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Pre-existing polymerase-specific T cells expand in abortive seronegative SARS-CoV-2

Swadling, L; Diniz, MO; Schmidt, NM; Amin, OE; Chandran, A; Shaw, E; Pade, C; ... Maini, MK; + view all (2022) Pre-existing polymerase-specific T cells expand in abortive seronegative SARS-CoV-2. Nature , 601 pp. 110-117. 10.1038/s41586-021-04186-8. Green open access

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Abstract

Individuals with potential exposure to SARS-CoV-2 do not necessarily develop PCR or antibody positivity, suggesting some may clear sub-clinical infection before seroconversion. T-cells can contribute to the rapid clearance of SARS-CoV-2 and other coronavirus infections1-3. We hypothesised that pre-existing memory T-cell responses, with cross-protective potential against SARS-CoV-24-11, would expand in vivo to support rapid viral control, aborting infection. We measured SARS-CoV-2-reactive T-cells, including those against the early transcribed replication transcription complex (RTC)12,13, in intensively monitored healthcare workers (HCW) remaining repeatedly negative by PCR, antibody binding, and neutralisation (seronegative HCW, SN-HCW). SN-HCW had stronger, more multispecific memory T-cells than an unexposed pre-pandemic cohort, and more frequently directed against the RTC than the structural protein-dominated responses seen post-detectable infection (matched concurrent cohort). SN-HCW with the strongest RTC-specific T-cells had an increase in IFI27, a robust early innate signature of SARS-CoV-214, suggesting abortive infection. RNA-polymerase within RTC was the largest region of high sequence conservation across human seasonal coronaviruses (HCoV) and SARS-CoV-2 clades. RNA-polymerase was preferentially targeted (amongst regions tested) by T-cells from pre-pandemic cohorts and SN-HCW. RTC epitope-specific T-cells cross-recognising HCoV variants were identified in SN-HCW. Enriched pre-existing RNA-polymerase-specific T-cells expanded in vivo to preferentially accumulate in the memory response after putative abortive compared to overt SARS-CoV-2 infection. Our data highlight RTC-specific T-cells as targets for vaccines against endemic and emerging Coronaviridae.

Type: Article
Title: Pre-existing polymerase-specific T cells expand in abortive seronegative SARS-CoV-2
Location: England
Open access status: An open access version is available from UCL Discovery
DOI: 10.1038/s41586-021-04186-8
Publisher version: https://doi.org/10.1038/s41586-021-04186-8
Language: English
Additional information: © 2022 Springer Nature Limited. This article is licensed under a Creative Commons Attribution 4.0 International License (http://creativecommons.org/licenses/by/4.0/).
Keywords: Immunological memory, Infection, SARS-CoV-2, T cells
UCL classification: UCL
UCL > Provost and Vice Provost Offices > School of Life and Medical Sciences
UCL > Provost and Vice Provost Offices > School of Life and Medical Sciences > Faculty of Life Sciences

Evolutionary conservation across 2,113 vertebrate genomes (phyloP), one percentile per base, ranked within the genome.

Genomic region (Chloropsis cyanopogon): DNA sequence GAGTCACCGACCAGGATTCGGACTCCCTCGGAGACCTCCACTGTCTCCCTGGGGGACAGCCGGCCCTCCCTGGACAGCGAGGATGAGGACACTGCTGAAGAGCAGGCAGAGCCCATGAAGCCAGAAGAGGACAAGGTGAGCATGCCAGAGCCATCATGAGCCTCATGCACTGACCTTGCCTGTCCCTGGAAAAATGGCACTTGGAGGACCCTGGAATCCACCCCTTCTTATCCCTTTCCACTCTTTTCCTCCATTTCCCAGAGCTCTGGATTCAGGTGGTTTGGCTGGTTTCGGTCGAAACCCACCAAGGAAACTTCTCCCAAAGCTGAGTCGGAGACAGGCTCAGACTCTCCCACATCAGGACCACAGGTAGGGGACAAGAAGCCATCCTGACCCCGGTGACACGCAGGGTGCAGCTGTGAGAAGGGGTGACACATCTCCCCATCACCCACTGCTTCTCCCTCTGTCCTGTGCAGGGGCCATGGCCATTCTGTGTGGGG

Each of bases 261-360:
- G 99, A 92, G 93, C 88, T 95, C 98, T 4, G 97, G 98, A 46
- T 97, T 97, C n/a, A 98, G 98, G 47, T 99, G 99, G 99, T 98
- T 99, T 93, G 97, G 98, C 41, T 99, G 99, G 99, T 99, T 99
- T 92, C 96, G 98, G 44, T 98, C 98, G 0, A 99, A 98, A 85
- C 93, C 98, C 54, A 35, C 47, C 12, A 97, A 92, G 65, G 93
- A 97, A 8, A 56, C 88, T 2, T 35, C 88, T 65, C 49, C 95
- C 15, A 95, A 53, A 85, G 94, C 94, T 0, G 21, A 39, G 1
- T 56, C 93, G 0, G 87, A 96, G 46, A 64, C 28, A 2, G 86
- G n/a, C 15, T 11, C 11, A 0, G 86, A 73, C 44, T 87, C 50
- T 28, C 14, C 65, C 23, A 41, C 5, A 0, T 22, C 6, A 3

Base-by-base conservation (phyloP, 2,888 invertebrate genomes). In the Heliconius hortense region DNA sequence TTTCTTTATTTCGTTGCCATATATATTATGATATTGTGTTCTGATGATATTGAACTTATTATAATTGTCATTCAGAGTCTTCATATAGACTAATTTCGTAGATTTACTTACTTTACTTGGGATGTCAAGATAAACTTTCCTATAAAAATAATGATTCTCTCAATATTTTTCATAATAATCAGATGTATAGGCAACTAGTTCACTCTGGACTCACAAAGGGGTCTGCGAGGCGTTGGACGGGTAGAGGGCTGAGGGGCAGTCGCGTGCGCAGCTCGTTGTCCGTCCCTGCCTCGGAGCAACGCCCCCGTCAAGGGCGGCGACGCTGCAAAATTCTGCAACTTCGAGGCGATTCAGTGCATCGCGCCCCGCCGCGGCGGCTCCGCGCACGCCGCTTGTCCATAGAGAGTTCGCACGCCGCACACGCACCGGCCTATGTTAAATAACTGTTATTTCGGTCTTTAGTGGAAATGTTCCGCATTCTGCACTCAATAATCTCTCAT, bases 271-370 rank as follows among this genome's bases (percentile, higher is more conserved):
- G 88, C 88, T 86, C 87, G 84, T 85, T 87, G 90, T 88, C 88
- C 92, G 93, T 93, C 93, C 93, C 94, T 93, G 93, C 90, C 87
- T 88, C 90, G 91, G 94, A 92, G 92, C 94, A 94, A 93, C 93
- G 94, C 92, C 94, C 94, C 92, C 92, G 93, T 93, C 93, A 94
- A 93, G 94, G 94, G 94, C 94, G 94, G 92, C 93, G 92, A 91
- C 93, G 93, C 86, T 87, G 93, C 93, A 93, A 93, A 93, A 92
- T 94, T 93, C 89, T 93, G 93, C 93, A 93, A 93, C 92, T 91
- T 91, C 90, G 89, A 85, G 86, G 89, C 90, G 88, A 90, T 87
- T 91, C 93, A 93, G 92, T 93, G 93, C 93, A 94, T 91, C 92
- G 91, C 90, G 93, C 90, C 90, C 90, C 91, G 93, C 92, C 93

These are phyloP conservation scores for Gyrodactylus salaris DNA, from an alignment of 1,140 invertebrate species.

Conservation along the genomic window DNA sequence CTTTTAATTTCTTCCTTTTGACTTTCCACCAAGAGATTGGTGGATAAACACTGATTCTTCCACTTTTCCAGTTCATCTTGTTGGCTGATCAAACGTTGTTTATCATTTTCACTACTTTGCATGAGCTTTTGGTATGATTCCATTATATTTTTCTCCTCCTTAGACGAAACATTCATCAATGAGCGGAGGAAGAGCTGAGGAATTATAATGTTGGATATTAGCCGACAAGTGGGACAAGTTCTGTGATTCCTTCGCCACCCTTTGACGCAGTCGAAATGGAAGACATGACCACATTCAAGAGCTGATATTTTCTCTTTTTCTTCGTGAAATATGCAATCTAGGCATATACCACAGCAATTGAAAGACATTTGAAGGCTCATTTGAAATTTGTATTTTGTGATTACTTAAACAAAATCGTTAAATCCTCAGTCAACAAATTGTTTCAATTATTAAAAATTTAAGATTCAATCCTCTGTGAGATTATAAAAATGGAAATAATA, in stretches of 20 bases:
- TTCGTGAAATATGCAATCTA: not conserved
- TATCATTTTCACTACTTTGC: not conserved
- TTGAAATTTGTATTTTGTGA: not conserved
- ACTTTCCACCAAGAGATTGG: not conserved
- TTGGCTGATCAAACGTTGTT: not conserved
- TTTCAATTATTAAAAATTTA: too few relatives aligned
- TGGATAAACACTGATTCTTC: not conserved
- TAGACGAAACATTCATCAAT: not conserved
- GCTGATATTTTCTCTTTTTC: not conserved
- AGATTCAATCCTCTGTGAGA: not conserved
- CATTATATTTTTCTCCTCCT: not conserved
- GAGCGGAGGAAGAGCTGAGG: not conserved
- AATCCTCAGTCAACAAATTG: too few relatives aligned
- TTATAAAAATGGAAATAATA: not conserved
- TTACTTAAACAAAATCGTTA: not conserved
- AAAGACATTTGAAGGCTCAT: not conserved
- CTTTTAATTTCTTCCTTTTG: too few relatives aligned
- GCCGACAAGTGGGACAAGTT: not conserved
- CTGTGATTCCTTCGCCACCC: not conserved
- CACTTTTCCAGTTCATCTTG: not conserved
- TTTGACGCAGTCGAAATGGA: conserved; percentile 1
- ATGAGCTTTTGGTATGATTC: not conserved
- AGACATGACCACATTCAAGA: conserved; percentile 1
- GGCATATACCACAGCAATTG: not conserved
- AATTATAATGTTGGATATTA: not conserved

UCL > Provost and Vice Provost Offices > School of Life and Medical Sciences > Faculty of Life Sciences > Div of Biosciences
UCL > Provost and Vice Provost Offices > School of Life and Medical Sciences > Faculty of Life Sciences > Div of Biosciences > Genetics, Evolution and Environment
UCL > Provost and Vice Provost Offices > School of Life and Medical Sciences > Faculty of Medical Sciences
UCL > Provost and Vice Provost Offices > School of Life and Medical Sciences > Faculty of Medical Sciences > Div of Infection and Immunity
UCL > Provost and Vice Provost Offices > School of Life and Medical Sciences > Faculty of Medical Sciences > Div of Medicine
UCL > Provost and Vice Provost Offices > School of Life and Medical Sciences > Faculty of Medical Sciences > Div of Medicine > Experimental and Translational Medicine
UCL > Provost and Vice Provost Offices > School of Life and Medical Sciences > Faculty of Population Health Sciences > Institute of Cardiovascular Science
UCL > Provost and Vice Provost Offices > School of Life and Medical Sciences > Faculty of Population Health Sciences > Institute of Cardiovascular Science > Clinical Science
UCL > Provost and Vice Provost Offices > School of Life and Medical Sciences > Faculty of Population Health Sciences > Institute of Cardiovascular Science > Population Science and Experimental Medicine
UCL > Provost and Vice Provost Offices > School of Life and Medical Sciences > Faculty of Population Health Sciences > Institute of Health Informatics
UCL > Provost and Vice Provost Offices > School of Life and Medical Sciences > Faculty of Population Health Sciences > UCL GOS Institute of Child Health
UCL > Provost and Vice Provost Offices > School of Life and Medical Sciences > Faculty of Population Health Sciences > UCL GOS Institute of Child Health > Infection, Immunity and Inflammation Dept
URI: https://discovery.ucl.ac.uk/id/eprint/10139213
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